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Old 10-04-2007, 02:17 PM   #1
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Today I used the water pump briefly and noticed it was running eratically and then quit. Tried the switch a few times-no effect. I then noticed the status panel for the battery and tank levels would light dimmer and dimmer with each button press until there would be no lights at all. Left it alone for awhile and tried the panel again - same as above. It appears as if there is only a surface charge on the batteries that quickly dissapates. Checked both batteries and read 13.9-14.0 volts each. Last week I cleaned all battery terminals and coated with copper anti-sieze - so they should be good. Tried putting a load on the coach (assuming that powers the water pump)battey with the leveling system. Hydraulics worked fine, drawing 1/2 volt from the battery which was replaced within the hour.
Can someone suggest where to look next?
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Old 10-04-2007, 02:17 PM   #2
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Today I used the water pump briefly and noticed it was running eratically and then quit. Tried the switch a few times-no effect. I then noticed the status panel for the battery and tank levels would light dimmer and dimmer with each button press until there would be no lights at all. Left it alone for awhile and tried the panel again - same as above. It appears as if there is only a surface charge on the batteries that quickly dissapates. Checked both batteries and read 13.9-14.0 volts each. Last week I cleaned all battery terminals and coated with copper anti-sieze - so they should be good. Tried putting a load on the coach (assuming that powers the water pump)battey with the leveling system. Hydraulics worked fine, drawing 1/2 volt from the battery which was replaced within the hour.
Can someone suggest where to look next?
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Old 10-04-2007, 05:39 PM   #3
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up by the batterys there should be some breakers or fuses to protect the wire off the battery to the converter / fuse panel . I would check there , the main 40 amp fuse that powers the converter on my 2001 Holiday went bad last fall did the same thing. The room slide worked fine because it has a seporate feed back on the batterys. Also check the main ground connection on the frame to the battery.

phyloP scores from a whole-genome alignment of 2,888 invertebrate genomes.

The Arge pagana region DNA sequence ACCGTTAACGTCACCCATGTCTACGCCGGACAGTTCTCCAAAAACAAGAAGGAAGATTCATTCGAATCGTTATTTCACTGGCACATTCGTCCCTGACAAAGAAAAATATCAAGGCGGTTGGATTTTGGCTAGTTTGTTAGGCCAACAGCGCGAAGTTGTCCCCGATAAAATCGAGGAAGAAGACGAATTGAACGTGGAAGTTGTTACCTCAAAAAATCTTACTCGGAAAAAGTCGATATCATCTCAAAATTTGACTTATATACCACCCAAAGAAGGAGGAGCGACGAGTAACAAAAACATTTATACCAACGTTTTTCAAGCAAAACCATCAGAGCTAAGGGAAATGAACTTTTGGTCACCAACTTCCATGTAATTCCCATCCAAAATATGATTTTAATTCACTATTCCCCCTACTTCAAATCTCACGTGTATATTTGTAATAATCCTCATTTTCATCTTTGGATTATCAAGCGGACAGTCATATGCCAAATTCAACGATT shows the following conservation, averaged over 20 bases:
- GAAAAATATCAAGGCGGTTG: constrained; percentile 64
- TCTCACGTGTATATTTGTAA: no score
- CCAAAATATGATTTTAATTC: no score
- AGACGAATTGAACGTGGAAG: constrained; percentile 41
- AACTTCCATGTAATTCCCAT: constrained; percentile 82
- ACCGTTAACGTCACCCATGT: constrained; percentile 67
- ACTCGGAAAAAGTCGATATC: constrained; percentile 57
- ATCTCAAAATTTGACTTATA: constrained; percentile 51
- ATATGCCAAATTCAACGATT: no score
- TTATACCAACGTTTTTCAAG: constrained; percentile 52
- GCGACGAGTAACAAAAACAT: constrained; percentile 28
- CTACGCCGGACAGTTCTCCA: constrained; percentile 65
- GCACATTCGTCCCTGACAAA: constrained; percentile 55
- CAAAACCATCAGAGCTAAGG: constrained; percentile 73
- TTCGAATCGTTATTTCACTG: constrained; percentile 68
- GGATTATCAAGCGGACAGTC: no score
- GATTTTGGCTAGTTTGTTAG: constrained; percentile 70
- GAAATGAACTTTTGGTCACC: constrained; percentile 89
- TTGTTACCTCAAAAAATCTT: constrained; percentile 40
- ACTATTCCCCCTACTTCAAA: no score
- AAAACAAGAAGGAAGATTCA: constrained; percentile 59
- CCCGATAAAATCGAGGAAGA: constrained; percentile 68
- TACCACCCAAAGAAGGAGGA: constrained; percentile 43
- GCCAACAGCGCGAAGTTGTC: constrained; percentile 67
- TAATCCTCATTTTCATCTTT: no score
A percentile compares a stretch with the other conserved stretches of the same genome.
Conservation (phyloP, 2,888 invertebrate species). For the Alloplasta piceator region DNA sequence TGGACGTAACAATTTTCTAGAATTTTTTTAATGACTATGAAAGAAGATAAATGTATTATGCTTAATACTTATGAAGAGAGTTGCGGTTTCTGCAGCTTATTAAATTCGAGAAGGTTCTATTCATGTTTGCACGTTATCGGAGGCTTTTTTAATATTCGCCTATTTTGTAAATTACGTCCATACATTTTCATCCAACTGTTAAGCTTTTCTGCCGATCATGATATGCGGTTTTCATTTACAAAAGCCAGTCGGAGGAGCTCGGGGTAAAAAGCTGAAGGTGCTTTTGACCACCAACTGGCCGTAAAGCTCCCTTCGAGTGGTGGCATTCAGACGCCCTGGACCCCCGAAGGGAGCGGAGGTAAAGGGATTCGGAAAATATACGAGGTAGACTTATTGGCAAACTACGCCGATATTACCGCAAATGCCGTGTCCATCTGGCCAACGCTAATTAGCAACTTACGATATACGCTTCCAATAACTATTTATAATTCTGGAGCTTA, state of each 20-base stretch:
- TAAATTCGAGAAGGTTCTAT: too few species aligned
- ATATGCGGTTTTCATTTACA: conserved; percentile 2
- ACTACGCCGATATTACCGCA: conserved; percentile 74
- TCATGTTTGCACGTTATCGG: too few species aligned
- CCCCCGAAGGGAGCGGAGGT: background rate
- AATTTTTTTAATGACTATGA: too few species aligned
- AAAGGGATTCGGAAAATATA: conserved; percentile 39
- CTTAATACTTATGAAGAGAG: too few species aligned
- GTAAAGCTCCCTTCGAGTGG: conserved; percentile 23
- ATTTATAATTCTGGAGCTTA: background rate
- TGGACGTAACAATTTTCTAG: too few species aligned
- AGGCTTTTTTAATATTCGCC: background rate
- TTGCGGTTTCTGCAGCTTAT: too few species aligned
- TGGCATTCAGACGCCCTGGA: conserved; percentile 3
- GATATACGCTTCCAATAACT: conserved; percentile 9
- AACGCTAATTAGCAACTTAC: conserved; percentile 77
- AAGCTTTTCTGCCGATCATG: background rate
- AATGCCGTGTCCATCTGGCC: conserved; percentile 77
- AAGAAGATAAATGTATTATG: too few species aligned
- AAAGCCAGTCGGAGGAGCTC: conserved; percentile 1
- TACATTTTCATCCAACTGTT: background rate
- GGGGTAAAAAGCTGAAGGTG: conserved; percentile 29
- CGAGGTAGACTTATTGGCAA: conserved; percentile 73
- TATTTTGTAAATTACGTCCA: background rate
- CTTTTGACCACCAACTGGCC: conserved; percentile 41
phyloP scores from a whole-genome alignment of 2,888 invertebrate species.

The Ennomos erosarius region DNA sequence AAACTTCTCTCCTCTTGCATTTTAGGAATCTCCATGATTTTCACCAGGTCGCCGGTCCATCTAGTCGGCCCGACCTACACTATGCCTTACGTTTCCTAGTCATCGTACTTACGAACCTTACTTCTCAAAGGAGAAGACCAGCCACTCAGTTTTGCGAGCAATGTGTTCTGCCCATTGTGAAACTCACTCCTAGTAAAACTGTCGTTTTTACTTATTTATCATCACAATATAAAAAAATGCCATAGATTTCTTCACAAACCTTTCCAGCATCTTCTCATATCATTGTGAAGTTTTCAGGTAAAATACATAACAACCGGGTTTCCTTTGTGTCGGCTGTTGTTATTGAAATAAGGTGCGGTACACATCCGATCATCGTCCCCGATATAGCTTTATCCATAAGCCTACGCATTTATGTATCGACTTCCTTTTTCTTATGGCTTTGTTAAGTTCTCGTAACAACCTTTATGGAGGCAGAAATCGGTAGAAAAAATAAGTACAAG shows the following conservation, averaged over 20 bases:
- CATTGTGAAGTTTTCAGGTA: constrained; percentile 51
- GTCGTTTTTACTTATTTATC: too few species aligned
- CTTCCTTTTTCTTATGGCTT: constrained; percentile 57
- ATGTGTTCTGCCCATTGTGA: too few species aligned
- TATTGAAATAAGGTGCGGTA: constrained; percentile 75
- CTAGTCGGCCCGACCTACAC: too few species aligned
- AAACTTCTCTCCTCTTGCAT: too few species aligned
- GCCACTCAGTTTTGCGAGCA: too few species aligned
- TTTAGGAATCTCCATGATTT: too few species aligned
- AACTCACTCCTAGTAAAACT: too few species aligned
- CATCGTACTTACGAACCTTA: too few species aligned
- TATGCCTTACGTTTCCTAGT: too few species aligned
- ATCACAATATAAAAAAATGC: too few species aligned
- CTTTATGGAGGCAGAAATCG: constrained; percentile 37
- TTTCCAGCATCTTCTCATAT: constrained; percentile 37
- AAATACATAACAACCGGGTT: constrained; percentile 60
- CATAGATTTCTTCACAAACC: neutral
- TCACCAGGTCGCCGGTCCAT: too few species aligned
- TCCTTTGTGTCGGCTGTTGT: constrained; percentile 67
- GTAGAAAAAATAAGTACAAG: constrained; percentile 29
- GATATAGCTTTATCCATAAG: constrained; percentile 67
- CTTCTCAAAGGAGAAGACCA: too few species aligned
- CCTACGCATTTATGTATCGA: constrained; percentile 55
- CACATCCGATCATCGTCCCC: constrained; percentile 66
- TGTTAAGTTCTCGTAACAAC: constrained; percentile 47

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Old 10-04-2007, 05:41 PM   #4
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also you may have a loose connection at the coverter / fuse panel on the large gauge wire from the battery.
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Old 10-04-2007, 10:51 PM   #5
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Check ALL connections, especially the grounds on the frame. If you have good batteries and all connections are good then it is time to start at the batteries and work toward the 12 volt distribution panel with at volt meter finding where you loose good connections.
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Old 10-05-2007, 03:54 AM   #6
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I second Mile's recomendation. It appears you did not have the problem until after your cleaning. Therefore that is the area to start your checking of connections and verify that you did not forget to tighten or make an error in connection.
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Old 10-06-2007, 05:44 PM   #7
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If you put the anti-seize between the battery terminal and the cable end you may have inadvertently insulated it at the same time. Clean the connections completely (again), and check for 12V operations again. You may need to use a special solvent to remove the anti-seize compound. Even some greases insulate to a degree.
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Old 10-07-2007, 02:02 PM   #8
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I have a Question??

would wd40 be ok or would it do the same??

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Old 10-08-2007, 12:01 AM   #9
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<BLOCKQUOTE class="ip-ubbcode-quote"><div class="ip-ubbcode-quote-title">quote:</div><div class="ip-ubbcode-quote-content">Originally posted by WaveMaker:
I have a Question??

would wd40 be ok or would it do the same??